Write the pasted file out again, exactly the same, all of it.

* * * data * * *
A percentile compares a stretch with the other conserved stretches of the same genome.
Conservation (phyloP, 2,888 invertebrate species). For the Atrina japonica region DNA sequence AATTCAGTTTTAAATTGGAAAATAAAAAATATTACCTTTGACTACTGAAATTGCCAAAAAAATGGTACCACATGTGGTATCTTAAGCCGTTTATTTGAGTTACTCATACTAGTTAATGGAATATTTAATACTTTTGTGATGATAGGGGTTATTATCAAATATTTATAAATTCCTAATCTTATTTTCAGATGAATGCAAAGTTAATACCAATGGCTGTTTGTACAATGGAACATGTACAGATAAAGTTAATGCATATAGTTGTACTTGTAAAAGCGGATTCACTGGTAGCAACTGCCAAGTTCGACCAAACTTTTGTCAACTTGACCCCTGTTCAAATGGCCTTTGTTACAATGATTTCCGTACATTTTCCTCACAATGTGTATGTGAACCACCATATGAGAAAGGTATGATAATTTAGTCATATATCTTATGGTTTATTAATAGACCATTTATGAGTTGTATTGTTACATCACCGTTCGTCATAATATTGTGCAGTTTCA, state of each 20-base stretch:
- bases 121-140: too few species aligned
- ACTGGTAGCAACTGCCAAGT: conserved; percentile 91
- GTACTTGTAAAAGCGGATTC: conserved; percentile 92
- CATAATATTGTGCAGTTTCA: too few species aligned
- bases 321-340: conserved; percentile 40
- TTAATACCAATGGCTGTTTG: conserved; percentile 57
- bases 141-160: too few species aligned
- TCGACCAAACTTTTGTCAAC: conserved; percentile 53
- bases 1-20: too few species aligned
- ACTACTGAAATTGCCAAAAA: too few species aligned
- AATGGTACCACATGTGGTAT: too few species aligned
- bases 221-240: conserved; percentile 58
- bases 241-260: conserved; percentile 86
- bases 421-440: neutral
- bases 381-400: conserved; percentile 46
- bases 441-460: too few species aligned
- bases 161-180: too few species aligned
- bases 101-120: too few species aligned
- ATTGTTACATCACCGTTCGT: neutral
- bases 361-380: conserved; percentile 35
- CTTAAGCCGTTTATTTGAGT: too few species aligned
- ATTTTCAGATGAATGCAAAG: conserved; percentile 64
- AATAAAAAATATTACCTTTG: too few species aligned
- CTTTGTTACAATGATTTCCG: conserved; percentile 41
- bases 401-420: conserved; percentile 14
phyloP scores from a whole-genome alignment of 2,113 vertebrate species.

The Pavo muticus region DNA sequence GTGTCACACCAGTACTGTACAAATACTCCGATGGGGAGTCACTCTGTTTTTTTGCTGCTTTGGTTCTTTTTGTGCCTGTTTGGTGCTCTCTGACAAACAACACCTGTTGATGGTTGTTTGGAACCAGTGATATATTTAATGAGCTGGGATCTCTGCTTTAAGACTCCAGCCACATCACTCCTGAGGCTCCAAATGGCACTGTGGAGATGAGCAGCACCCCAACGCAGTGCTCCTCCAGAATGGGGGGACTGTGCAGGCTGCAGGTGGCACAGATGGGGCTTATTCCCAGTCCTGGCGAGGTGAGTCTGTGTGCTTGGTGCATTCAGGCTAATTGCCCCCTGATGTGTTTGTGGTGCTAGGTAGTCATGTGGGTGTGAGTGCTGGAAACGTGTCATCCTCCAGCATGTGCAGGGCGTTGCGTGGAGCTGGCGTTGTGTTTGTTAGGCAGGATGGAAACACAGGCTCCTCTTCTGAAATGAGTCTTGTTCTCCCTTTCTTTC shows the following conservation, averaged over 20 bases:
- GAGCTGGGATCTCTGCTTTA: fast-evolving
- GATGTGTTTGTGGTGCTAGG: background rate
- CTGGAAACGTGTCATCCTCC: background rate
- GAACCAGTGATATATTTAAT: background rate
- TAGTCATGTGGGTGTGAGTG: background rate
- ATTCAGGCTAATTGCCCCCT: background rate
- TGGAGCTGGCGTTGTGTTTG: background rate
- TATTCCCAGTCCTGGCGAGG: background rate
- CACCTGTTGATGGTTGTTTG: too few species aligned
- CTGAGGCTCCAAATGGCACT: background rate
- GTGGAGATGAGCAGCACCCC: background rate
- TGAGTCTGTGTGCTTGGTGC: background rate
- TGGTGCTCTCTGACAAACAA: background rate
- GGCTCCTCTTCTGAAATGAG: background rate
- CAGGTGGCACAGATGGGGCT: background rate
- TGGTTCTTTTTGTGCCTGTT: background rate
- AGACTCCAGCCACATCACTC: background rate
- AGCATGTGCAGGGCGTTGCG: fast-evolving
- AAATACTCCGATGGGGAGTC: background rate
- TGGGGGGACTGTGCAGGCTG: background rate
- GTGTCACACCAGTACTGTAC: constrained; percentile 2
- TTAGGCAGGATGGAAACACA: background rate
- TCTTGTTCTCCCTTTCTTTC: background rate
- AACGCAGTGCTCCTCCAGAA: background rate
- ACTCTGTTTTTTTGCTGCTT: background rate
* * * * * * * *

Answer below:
A percentile compares a stretch with the other conserved stretches of the same genome.
Conservation (phyloP, 2,888 invertebrate species). For the Atrina japonica region DNA sequence AATTCAGTTTTAAATTGGAAAATAAAAAATATTACCTTTGACTACTGAAATTGCCAAAAAAATGGTACCACATGTGGTATCTTAAGCCGTTTATTTGAGTTACTCATACTAGTTAATGGAATATTTAATACTTTTGTGATGATAGGGGTTATTATCAAATATTTATAAATTCCTAATCTTATTTTCAGATGAATGCAAAGTTAATACCAATGGCTGTTTGTACAATGGAACATGTACAGATAAAGTTAATGCATATAGTTGTACTTGTAAAAGCGGATTCACTGGTAGCAACTGCCAAGTTCGACCAAACTTTTGTCAACTTGACCCCTGTTCAAATGGCCTTTGTTACAATGATTTCCGTACATTTTCCTCACAATGTGTATGTGAACCACCATATGAGAAAGGTATGATAATTTAGTCATATATCTTATGGTTTATTAATAGACCATTTATGAGTTGTATTGTTACATCACCGTTCGTCATAATATTGTGCAGTTTCA, state of each 20-base stretch:
- bases 121-140: too few species aligned
- ACTGGTAGCAACTGCCAAGT: conserved; percentile 91
- GTACTTGTAAAAGCGGATTC: conserved; percentile 92
- CATAATATTGTGCAGTTTCA: too few species aligned
- bases 321-340: conserved; percentile 40
- TTAATACCAATGGCTGTTTG: conserved; percentile 57
- bases 141-160: too few species aligned
- TCGACCAAACTTTTGTCAAC: conserved; percentile 53
- bases 1-20: too few species aligned
- ACTACTGAAATTGCCAAAAA: too few species aligned
- AATGGTACCACATGTGGTAT: too few species aligned
- bases 221-240: conserved; percentile 58
- bases 241-260: conserved; percentile 86
- bases 421-440: neutral
- bases 381-400: conserved; percentile 46
- bases 441-460: too few species aligned
- bases 161-180: too few species aligned
- bases 101-120: too few species aligned
- ATTGTTACATCACCGTTCGT: neutral
- bases 361-380: conserved; percentile 35
- CTTAAGCCGTTTATTTGAGT: too few species aligned
- ATTTTCAGATGAATGCAAAG: conserved; percentile 64
- AATAAAAAATATTACCTTTG: too few species aligned
- CTTTGTTACAATGATTTCCG: conserved; percentile 41
- bases 401-420: conserved; percentile 14
phyloP scores from a whole-genome alignment of 2,113 vertebrate species.

The Pavo muticus region DNA sequence GTGTCACACCAGTACTGTACAAATACTCCGATGGGGAGTCACTCTGTTTTTTTGCTGCTTTGGTTCTTTTTGTGCCTGTTTGGTGCTCTCTGACAAACAACACCTGTTGATGGTTGTTTGGAACCAGTGATATATTTAATGAGCTGGGATCTCTGCTTTAAGACTCCAGCCACATCACTCCTGAGGCTCCAAATGGCACTGTGGAGATGAGCAGCACCCCAACGCAGTGCTCCTCCAGAATGGGGGGACTGTGCAGGCTGCAGGTGGCACAGATGGGGCTTATTCCCAGTCCTGGCGAGGTGAGTCTGTGTGCTTGGTGCATTCAGGCTAATTGCCCCCTGATGTGTTTGTGGTGCTAGGTAGTCATGTGGGTGTGAGTGCTGGAAACGTGTCATCCTCCAGCATGTGCAGGGCGTTGCGTGGAGCTGGCGTTGTGTTTGTTAGGCAGGATGGAAACACAGGCTCCTCTTCTGAAATGAGTCTTGTTCTCCCTTTCTTTC shows the following conservation, averaged over 20 bases:
- GAGCTGGGATCTCTGCTTTA: fast-evolving
- GATGTGTTTGTGGTGCTAGG: background rate
- CTGGAAACGTGTCATCCTCC: background rate
- GAACCAGTGATATATTTAAT: background rate
- TAGTCATGTGGGTGTGAGTG: background rate
- ATTCAGGCTAATTGCCCCCT: background rate
- TGGAGCTGGCGTTGTGTTTG: background rate
- TATTCCCAGTCCTGGCGAGG: background rate
- CACCTGTTGATGGTTGTTTG: too few species aligned
- CTGAGGCTCCAAATGGCACT: background rate
- GTGGAGATGAGCAGCACCCC: background rate
- TGAGTCTGTGTGCTTGGTGC: background rate
- TGGTGCTCTCTGACAAACAA: background rate
- GGCTCCTCTTCTGAAATGAG: background rate
- CAGGTGGCACAGATGGGGCT: background rate
- TGGTTCTTTTTGTGCCTGTT: background rate
- AGACTCCAGCCACATCACTC: background rate
- AGCATGTGCAGGGCGTTGCG: fast-evolving
- AAATACTCCGATGGGGAGTC: background rate
- TGGGGGGACTGTGCAGGCTG: background rate
- GTGTCACACCAGTACTGTAC: constrained; percentile 2
- TTAGGCAGGATGGAAACACA: background rate
- TCTTGTTCTCCCTTTCTTTC: background rate
- AACGCAGTGCTCCTCCAGAA: background rate
- ACTCTGTTTTTTTGCTGCTT: background rate